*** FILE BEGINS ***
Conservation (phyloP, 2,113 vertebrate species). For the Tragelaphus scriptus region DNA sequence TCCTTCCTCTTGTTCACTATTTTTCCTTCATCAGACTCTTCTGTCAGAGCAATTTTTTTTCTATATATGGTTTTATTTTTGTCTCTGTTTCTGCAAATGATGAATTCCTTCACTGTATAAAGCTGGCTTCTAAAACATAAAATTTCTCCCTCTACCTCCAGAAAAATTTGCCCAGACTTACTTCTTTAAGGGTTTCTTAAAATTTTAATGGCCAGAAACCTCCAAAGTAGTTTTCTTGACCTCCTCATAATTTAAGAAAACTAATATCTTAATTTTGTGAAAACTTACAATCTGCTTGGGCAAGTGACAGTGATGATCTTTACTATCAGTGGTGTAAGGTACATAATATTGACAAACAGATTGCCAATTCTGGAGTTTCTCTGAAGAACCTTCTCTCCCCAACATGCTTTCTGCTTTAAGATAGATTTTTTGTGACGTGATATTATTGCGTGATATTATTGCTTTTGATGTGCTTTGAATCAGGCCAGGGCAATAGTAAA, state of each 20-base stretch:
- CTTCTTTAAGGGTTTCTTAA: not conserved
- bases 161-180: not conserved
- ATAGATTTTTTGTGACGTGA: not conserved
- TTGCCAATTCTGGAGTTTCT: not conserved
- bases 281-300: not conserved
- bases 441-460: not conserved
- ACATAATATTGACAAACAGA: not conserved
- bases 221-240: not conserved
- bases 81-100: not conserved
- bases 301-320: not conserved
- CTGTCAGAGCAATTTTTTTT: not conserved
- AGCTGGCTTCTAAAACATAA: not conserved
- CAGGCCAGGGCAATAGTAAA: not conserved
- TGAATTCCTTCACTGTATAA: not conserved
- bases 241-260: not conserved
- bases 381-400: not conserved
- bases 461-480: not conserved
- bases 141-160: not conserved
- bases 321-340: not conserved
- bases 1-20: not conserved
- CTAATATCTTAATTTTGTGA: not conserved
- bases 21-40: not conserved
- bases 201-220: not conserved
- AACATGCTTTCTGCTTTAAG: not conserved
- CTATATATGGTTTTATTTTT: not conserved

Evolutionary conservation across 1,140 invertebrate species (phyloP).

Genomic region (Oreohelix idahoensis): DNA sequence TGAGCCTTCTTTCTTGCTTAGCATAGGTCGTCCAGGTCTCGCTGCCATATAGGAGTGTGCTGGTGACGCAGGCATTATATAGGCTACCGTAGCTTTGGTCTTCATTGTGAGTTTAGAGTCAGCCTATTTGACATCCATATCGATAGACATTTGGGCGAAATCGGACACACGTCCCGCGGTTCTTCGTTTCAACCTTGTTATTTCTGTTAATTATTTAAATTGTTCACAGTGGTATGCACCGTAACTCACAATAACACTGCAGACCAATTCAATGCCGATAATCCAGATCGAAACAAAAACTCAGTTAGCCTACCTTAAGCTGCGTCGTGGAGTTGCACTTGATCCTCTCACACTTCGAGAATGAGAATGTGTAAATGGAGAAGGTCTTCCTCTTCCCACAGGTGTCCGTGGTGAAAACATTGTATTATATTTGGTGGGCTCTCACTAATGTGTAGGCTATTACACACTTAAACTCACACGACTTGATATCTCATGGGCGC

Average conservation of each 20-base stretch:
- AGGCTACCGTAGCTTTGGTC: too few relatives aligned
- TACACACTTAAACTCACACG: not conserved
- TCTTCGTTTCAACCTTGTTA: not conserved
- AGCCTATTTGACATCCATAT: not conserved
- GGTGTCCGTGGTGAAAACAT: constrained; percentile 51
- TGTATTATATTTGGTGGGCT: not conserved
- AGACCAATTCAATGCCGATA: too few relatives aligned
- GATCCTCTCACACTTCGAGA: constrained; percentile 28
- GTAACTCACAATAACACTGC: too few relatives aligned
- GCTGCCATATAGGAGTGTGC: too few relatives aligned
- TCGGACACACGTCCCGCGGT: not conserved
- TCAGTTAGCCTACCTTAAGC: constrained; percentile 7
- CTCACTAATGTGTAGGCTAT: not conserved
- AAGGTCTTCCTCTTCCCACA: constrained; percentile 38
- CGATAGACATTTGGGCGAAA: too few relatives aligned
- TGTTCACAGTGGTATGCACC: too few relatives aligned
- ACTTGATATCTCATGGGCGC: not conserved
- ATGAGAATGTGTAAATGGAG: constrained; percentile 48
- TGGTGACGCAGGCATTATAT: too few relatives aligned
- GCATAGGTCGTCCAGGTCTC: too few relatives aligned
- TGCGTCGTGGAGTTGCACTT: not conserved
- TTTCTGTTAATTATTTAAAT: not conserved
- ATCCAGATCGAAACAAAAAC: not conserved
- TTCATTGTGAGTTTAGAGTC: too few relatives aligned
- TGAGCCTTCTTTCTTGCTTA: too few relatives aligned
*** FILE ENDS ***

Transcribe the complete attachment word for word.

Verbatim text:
Conservation (phyloP, 2,113 vertebrate species). For the Tragelaphus scriptus region DNA sequence TCCTTCCTCTTGTTCACTATTTTTCCTTCATCAGACTCTTCTGTCAGAGCAATTTTTTTTCTATATATGGTTTTATTTTTGTCTCTGTTTCTGCAAATGATGAATTCCTTCACTGTATAAAGCTGGCTTCTAAAACATAAAATTTCTCCCTCTACCTCCAGAAAAATTTGCCCAGACTTACTTCTTTAAGGGTTTCTTAAAATTTTAATGGCCAGAAACCTCCAAAGTAGTTTTCTTGACCTCCTCATAATTTAAGAAAACTAATATCTTAATTTTGTGAAAACTTACAATCTGCTTGGGCAAGTGACAGTGATGATCTTTACTATCAGTGGTGTAAGGTACATAATATTGACAAACAGATTGCCAATTCTGGAGTTTCTCTGAAGAACCTTCTCTCCCCAACATGCTTTCTGCTTTAAGATAGATTTTTTGTGACGTGATATTATTGCGTGATATTATTGCTTTTGATGTGCTTTGAATCAGGCCAGGGCAATAGTAAA, state of each 20-base stretch:
- CTTCTTTAAGGGTTTCTTAA: not conserved
- bases 161-180: not conserved
- ATAGATTTTTTGTGACGTGA: not conserved
- TTGCCAATTCTGGAGTTTCT: not conserved
- bases 281-300: not conserved
- bases 441-460: not conserved
- ACATAATATTGACAAACAGA: not conserved
- bases 221-240: not conserved
- bases 81-100: not conserved
- bases 301-320: not conserved
- CTGTCAGAGCAATTTTTTTT: not conserved
- AGCTGGCTTCTAAAACATAA: not conserved
- CAGGCCAGGGCAATAGTAAA: not conserved
- TGAATTCCTTCACTGTATAA: not conserved
- bases 241-260: not conserved
- bases 381-400: not conserved
- bases 461-480: not conserved
- bases 141-160: not conserved
- bases 321-340: not conserved
- bases 1-20: not conserved
- CTAATATCTTAATTTTGTGA: not conserved
- bases 21-40: not conserved
- bases 201-220: not conserved
- AACATGCTTTCTGCTTTAAG: not conserved
- CTATATATGGTTTTATTTTT: not conserved

Evolutionary conservation across 1,140 invertebrate species (phyloP).

Genomic region (Oreohelix idahoensis): DNA sequence TGAGCCTTCTTTCTTGCTTAGCATAGGTCGTCCAGGTCTCGCTGCCATATAGGAGTGTGCTGGTGACGCAGGCATTATATAGGCTACCGTAGCTTTGGTCTTCATTGTGAGTTTAGAGTCAGCCTATTTGACATCCATATCGATAGACATTTGGGCGAAATCGGACACACGTCCCGCGGTTCTTCGTTTCAACCTTGTTATTTCTGTTAATTATTTAAATTGTTCACAGTGGTATGCACCGTAACTCACAATAACACTGCAGACCAATTCAATGCCGATAATCCAGATCGAAACAAAAACTCAGTTAGCCTACCTTAAGCTGCGTCGTGGAGTTGCACTTGATCCTCTCACACTTCGAGAATGAGAATGTGTAAATGGAGAAGGTCTTCCTCTTCCCACAGGTGTCCGTGGTGAAAACATTGTATTATATTTGGTGGGCTCTCACTAATGTGTAGGCTATTACACACTTAAACTCACACGACTTGATATCTCATGGGCGC

Average conservation of each 20-base stretch:
- AGGCTACCGTAGCTTTGGTC: too few relatives aligned
- TACACACTTAAACTCACACG: not conserved
- TCTTCGTTTCAACCTTGTTA: not conserved
- AGCCTATTTGACATCCATAT: not conserved
- GGTGTCCGTGGTGAAAACAT: constrained; percentile 51
- TGTATTATATTTGGTGGGCT: not conserved
- AGACCAATTCAATGCCGATA: too few relatives aligned
- GATCCTCTCACACTTCGAGA: constrained; percentile 28
- GTAACTCACAATAACACTGC: too few relatives aligned
- GCTGCCATATAGGAGTGTGC: too few relatives aligned
- TCGGACACACGTCCCGCGGT: not conserved
- TCAGTTAGCCTACCTTAAGC: constrained; percentile 7
- CTCACTAATGTGTAGGCTAT: not conserved
- AAGGTCTTCCTCTTCCCACA: constrained; percentile 38
- CGATAGACATTTGGGCGAAA: too few relatives aligned
- TGTTCACAGTGGTATGCACC: too few relatives aligned
- ACTTGATATCTCATGGGCGC: not conserved
- ATGAGAATGTGTAAATGGAG: constrained; percentile 48
- TGGTGACGCAGGCATTATAT: too few relatives aligned
- GCATAGGTCGTCCAGGTCTC: too few relatives aligned
- TGCGTCGTGGAGTTGCACTT: not conserved
- TTTCTGTTAATTATTTAAAT: not conserved
- ATCCAGATCGAAACAAAAAC: not conserved
- TTCATTGTGAGTTTAGAGTC: too few relatives aligned
- TGAGCCTTCTTTCTTGCTTA: too few relatives aligned